Wednesday, March 3, 2010
Positional outlook: Utility infielder
By Richard Durrett
Things have certainly changed the last few weeks on the utility front. This was supposed to be all about Khalil Greene, who was signed in the offseason to handle the infield positions.
Joaquin Arias came to the Rangers organization in the trade that sent Alex Rodriguez to the Yankees.
Greene's decision not to report to camp (the club ended up voiding his $750,000 contract) means that the utility position is up for grabs. The intention at this point is for an internal candidate to win that job, though the Rangers will continue to look around (possibly Julio Lugo?) and check the waiver wire as spring training comes to a close.
Arias is out of options. At one time, he was one of the club's top prospects. But arm and shoulder issues slowed him and surgery means he'll likely never fully regain the arm strength he had a few years ago. Arias, though, comes into spring training on a mission.
"I don't want to play in Oklahoma again," said Arias the day he reported, referring to Triple-A Oklahoma City. "I want to play in the big leagues. It's my time."
Arias, 25, was acquired from the Yankees in the Alex Rodriguez-Alfonso Soriano trade in 2004. He made his major league debut in September of 2006 and was on pace to keep improving. But he spent all of 2007 on the disabled list and had surgery on his right shoulder. He says he feels healthy and even better than he did last spring training. He must prove he can make the throws necessary. The Rangers will see if he can seize the opportunity.
"He’s in a better position now to be considered for this job than he’s been the last two years," general manager Jon Daniels said. "That’s what spring training is for. Joaquin’s going to be given a chance to compete for the job, but he’s going to have to go out and win it."
Both Daniels and manager Ron Washington said the most important component of a utility infielder is the ability to play shortstop. That's Arias' natural position and one that he played in winter ball leading up to spring training. He also played some at second base in 2008. Arias is not a first baseman, but Max Ramirez could be a candidate to back up at first base (as well as play catcher if needed) as the 25th man on the roster. Or the Rangers could go out and get a right-handed hitting first baseman as a backup.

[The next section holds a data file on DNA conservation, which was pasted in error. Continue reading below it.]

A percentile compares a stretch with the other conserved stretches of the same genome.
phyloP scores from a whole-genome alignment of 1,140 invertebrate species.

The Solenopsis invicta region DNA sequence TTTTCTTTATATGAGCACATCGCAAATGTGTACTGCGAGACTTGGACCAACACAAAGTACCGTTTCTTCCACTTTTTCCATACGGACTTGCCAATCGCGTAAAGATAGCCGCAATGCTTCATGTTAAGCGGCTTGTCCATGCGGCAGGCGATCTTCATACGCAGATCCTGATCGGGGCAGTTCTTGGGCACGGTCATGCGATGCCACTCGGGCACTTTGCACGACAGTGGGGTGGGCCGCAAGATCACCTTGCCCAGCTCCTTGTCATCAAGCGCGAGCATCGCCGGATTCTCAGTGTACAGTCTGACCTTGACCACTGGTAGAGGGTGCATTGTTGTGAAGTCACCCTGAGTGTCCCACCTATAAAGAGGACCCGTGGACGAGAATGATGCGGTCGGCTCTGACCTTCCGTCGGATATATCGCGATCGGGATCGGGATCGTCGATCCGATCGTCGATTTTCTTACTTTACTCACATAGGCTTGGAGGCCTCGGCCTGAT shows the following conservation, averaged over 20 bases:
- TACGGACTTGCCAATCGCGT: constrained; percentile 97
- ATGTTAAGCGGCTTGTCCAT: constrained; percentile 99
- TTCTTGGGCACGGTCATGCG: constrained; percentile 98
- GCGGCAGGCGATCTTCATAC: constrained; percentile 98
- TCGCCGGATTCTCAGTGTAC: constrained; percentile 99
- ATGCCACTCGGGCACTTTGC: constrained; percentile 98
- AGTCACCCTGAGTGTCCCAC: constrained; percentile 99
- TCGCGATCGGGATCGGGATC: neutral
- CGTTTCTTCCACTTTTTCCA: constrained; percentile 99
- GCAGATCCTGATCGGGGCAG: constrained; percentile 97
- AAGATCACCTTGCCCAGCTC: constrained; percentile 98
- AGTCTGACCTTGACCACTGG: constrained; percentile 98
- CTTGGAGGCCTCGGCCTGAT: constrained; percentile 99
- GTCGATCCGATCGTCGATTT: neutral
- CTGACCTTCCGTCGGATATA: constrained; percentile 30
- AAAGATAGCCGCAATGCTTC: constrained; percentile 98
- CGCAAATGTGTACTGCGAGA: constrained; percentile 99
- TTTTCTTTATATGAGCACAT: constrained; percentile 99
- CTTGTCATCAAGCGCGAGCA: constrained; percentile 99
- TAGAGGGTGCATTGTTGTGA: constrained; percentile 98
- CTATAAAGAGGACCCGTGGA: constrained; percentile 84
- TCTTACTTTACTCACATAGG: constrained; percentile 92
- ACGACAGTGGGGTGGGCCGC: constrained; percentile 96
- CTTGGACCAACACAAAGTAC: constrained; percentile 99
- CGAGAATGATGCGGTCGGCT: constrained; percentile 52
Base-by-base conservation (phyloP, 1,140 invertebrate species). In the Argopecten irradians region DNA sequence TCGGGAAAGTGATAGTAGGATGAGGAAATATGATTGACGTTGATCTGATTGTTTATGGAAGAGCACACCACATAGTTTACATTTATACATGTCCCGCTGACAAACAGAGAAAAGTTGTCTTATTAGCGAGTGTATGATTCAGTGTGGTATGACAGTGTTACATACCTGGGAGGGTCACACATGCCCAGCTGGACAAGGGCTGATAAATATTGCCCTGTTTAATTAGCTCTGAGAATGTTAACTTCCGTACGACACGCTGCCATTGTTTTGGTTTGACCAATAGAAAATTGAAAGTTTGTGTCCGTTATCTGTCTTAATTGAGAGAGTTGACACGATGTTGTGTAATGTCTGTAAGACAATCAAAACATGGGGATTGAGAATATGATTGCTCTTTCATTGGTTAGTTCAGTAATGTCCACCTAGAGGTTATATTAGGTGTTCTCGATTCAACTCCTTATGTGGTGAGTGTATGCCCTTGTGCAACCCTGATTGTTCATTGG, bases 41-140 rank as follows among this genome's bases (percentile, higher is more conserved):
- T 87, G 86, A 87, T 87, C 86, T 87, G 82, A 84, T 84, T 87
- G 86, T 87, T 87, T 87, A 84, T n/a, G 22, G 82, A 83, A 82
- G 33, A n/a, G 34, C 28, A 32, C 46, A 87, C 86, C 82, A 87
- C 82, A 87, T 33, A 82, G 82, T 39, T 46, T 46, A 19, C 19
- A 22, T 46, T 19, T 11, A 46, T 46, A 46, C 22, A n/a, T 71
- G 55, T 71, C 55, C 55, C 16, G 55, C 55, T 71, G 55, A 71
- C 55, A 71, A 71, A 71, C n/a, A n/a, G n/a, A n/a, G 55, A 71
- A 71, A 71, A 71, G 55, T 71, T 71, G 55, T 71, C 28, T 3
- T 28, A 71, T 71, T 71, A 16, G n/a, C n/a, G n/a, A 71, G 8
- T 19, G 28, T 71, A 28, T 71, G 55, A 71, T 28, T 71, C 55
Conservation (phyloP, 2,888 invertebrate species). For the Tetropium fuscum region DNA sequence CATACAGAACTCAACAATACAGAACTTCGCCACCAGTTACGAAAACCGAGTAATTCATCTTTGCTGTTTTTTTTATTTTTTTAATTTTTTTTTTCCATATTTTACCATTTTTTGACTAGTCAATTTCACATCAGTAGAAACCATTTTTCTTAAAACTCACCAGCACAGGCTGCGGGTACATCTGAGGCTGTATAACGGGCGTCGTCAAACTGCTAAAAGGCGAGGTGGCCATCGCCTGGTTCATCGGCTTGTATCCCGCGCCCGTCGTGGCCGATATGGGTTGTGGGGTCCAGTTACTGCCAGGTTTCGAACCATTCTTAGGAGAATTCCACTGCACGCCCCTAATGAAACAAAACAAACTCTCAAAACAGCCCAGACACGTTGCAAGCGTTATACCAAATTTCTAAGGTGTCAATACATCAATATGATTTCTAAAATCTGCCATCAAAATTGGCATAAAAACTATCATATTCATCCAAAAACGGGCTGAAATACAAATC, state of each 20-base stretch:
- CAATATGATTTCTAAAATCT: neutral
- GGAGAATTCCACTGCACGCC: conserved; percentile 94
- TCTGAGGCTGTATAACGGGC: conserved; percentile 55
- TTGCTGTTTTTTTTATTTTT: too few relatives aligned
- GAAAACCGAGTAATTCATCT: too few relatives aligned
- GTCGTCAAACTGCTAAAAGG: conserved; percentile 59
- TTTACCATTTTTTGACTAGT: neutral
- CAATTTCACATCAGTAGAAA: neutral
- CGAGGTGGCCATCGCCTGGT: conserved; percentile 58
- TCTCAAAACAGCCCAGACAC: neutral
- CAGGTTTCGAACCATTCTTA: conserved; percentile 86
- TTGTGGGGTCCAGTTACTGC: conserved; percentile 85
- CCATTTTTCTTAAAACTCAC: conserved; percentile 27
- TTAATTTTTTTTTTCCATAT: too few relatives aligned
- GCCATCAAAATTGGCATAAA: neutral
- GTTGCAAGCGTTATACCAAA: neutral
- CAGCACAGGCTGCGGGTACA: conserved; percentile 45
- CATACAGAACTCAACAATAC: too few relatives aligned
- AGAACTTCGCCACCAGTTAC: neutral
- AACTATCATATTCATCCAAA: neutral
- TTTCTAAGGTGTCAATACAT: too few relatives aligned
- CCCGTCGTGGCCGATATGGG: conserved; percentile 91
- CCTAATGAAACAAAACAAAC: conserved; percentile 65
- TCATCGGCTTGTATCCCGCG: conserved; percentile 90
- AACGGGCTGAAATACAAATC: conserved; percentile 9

But Arias would give them a backup that can play in the middle of the field. That position is an important one. Omar Vizquel did a solid job in that role in 2009. He was there to help mentor Elvis Andrus, but when injuries occurred -- to Ian Kinsler and Michael Young -- Vizquel was able to step in and produce.
Arias must show he can limit mistakes and earn the trust of his teammates and the manager. Arias had a solid stay in the Dominican Winter League, hitting .296 with 11 RBIs, 14 runs and six stolen bases in 27 games. He had 504 at-bats for Triple-A Oklahoma City last season, batting .266 with five homers, 52 RBIs and 24 stolen bases (in 27 attempts). Arias would give Washington another pinch-running option late in games as well.
Arias isn't the only player who will get a look. Ray Olmedo and Esteban German are both in camp, though not on the 40-man roster. Washington said he didn't know much about Olmedo before camp, but he's working with him and discovering more about all of his reserve infielders as the spring progresses.
Do you think Arias is right for the job? Should the Rangers look outside the organization?